23. Peter A. Taylor Says:

    Is the issue liberty vs. power, or is it cognitive dissonance vs. peer pressure? Economist Bruce Yandle talks of political coalitions composed of venal “bootleggers” and high-minded “Baptists”, wanting to make alcohol sales illegal on Sundays. I can see that the leftist high rollers, the “bootleggers”, are likely to be motivated by power and wealth, but it seems to me that the rank and file are more likely to be motivated by virtue signaling and loyalty signaling.

  24. L.B. Says:

    I’ve referred to liberty as “the great dividing line

    The Left preaches licentious and equality in place of liberty.

    My take away from the video was his focus on how easily his *friends* lied and how they preferred lies over the truth.

    “you will know the truth, and the truth will set you free.”

  25. Ymar Sakar Says:

    Some people don’t want to be free, they prefer the Matrix, a reality created by delusions and benevolent AI.

    One thing people were never told was that Harriet Tubman carried a pistol. This was not expressly to counter bounty hunters from slave lords, but to threaten escaped slaves that wanted to go back to Massa. These house slaves couldn’t handle the open field and freedom was more scary than the whip and the oppression. However, Tubman was responsible for the railroad safehouse identites, so she could not allow them to go back.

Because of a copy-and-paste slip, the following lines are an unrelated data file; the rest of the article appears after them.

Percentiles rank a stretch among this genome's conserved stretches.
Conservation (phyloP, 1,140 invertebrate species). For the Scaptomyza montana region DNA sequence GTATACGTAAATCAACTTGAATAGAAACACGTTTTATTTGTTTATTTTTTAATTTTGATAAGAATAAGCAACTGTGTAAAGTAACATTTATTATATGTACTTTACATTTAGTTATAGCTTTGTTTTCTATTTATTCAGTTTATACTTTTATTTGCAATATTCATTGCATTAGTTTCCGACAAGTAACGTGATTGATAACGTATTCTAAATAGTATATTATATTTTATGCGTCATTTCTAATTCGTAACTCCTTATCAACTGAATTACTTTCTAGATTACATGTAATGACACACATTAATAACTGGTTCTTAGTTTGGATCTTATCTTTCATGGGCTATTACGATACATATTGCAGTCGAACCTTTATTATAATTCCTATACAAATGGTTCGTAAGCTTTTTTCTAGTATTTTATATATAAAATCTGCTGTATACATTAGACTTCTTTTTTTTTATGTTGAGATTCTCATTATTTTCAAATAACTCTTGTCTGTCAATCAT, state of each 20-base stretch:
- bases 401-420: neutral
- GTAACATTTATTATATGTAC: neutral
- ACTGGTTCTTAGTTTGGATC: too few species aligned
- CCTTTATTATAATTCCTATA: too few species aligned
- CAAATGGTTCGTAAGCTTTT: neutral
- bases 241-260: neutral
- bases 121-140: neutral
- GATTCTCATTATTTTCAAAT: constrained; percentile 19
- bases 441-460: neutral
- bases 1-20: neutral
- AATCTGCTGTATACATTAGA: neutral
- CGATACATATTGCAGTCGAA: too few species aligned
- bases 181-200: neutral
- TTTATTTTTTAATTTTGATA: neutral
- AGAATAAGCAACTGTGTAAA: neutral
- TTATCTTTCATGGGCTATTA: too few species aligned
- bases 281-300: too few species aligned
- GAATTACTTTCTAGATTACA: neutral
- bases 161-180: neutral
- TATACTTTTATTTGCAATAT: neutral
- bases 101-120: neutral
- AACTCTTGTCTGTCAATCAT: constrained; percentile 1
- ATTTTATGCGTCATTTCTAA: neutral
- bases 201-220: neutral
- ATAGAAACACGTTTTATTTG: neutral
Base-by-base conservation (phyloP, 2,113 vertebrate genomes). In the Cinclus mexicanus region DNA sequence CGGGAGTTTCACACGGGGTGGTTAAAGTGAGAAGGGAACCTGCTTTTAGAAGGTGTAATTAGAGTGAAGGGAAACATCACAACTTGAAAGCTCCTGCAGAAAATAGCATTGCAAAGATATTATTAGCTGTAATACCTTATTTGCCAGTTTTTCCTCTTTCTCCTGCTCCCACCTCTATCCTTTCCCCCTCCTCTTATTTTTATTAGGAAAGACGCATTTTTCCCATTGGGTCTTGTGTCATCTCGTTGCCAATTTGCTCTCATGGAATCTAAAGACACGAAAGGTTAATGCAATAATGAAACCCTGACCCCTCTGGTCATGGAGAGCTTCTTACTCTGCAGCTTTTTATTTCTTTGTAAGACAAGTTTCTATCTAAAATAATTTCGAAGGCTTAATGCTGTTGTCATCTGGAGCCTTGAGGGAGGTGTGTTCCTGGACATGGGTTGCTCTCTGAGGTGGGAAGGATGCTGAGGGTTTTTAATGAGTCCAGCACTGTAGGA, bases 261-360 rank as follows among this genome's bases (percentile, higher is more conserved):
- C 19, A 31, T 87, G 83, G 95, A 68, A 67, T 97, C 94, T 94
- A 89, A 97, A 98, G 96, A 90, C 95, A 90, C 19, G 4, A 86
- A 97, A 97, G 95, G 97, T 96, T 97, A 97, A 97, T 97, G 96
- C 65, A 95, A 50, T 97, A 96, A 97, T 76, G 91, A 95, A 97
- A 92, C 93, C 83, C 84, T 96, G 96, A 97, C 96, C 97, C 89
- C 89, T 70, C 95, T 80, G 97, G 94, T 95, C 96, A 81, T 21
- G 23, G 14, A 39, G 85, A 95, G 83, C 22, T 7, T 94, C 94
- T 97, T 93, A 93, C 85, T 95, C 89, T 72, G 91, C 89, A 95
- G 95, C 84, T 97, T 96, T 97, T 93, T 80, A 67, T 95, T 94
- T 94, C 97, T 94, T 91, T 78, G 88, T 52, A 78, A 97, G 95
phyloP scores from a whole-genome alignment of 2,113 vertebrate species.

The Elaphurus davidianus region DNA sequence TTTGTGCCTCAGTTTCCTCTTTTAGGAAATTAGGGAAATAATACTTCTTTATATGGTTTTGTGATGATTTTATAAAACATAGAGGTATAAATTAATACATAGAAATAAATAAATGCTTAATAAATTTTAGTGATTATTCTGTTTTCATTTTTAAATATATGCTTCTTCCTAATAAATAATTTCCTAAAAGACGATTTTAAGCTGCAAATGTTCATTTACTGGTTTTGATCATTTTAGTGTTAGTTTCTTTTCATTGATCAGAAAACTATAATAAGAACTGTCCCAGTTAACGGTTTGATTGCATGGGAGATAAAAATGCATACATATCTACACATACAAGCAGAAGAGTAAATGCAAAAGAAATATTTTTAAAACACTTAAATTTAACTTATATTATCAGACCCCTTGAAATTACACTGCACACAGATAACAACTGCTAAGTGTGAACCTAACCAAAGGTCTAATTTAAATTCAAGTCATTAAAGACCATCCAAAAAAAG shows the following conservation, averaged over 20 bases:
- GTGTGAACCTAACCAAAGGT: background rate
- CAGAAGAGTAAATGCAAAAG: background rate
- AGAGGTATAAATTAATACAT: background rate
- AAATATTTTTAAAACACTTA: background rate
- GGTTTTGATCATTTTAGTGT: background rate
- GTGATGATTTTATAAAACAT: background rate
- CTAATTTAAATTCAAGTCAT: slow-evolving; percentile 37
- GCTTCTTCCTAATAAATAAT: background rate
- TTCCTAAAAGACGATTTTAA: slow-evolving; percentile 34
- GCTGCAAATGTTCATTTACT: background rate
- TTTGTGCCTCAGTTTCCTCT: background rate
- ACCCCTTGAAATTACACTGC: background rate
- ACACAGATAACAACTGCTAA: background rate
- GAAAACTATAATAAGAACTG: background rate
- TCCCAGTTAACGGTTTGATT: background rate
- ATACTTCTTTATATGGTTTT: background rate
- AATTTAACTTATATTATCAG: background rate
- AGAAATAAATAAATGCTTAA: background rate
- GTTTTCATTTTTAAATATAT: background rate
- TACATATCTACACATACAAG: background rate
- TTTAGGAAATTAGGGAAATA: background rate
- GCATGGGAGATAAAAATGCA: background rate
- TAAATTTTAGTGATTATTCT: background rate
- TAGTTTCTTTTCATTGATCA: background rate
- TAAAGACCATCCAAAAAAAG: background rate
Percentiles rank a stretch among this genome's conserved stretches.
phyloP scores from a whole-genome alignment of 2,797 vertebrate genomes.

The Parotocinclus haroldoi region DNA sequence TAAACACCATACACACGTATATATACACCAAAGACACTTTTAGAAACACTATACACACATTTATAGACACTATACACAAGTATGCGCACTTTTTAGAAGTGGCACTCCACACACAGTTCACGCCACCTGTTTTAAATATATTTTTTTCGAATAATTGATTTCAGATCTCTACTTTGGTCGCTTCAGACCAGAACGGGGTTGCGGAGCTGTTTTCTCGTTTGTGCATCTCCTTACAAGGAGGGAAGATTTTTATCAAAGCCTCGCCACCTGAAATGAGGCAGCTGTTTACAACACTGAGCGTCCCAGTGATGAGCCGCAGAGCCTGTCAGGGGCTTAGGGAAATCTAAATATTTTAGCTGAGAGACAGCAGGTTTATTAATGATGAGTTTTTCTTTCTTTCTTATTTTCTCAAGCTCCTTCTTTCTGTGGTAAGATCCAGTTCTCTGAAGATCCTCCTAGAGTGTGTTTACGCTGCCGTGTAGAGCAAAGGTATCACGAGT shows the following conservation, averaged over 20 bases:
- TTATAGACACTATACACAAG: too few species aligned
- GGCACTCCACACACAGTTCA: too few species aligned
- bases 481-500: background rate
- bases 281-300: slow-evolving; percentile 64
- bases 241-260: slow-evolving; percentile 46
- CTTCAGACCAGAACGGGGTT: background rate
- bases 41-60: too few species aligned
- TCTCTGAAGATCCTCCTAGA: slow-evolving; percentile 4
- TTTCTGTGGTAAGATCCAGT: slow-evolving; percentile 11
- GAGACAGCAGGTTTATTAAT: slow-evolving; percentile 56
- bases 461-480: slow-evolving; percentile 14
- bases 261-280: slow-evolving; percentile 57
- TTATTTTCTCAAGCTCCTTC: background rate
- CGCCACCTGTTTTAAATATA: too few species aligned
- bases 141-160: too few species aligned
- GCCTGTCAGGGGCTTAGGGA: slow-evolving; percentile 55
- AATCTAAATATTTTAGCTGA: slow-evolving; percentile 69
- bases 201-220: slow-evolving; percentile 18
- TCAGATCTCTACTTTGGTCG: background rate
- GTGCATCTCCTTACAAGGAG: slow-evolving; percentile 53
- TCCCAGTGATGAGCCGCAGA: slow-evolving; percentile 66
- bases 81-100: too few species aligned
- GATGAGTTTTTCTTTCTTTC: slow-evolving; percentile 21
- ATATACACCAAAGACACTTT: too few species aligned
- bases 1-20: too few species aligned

Any slave that refused freedom, would be executed. Then you’ll be free in death even if you refused freedom in life.

  26. Ymar Sakar Says:

    Once again, death is one of the only powers able to resolve the problems of the Leftist alliance. But not the source of evil, that requires a different pov.

  27. AesopFan Says:

    In the usual devious manner of the interwebz, I found this round of commentary from SlateStarCodex last year on the very question of political change.
    Anyone with time to spare might peruse it.
    Lots of libertarians and anarchists, but most of the changes were L to R of some kind.

    This one, to start the ball rolling, is actually an R to L back to R-ish:
    ” I stopped believing in Christianity at 14 over the issue of creationism. Reading the classic arguments against the Bible lead to Enlightenment philosophy in general, and I bought into it completely. Then I was the first in my family to go to college, and I was ready to buy into the tribal identity associated with it, be a feminist and yada yada.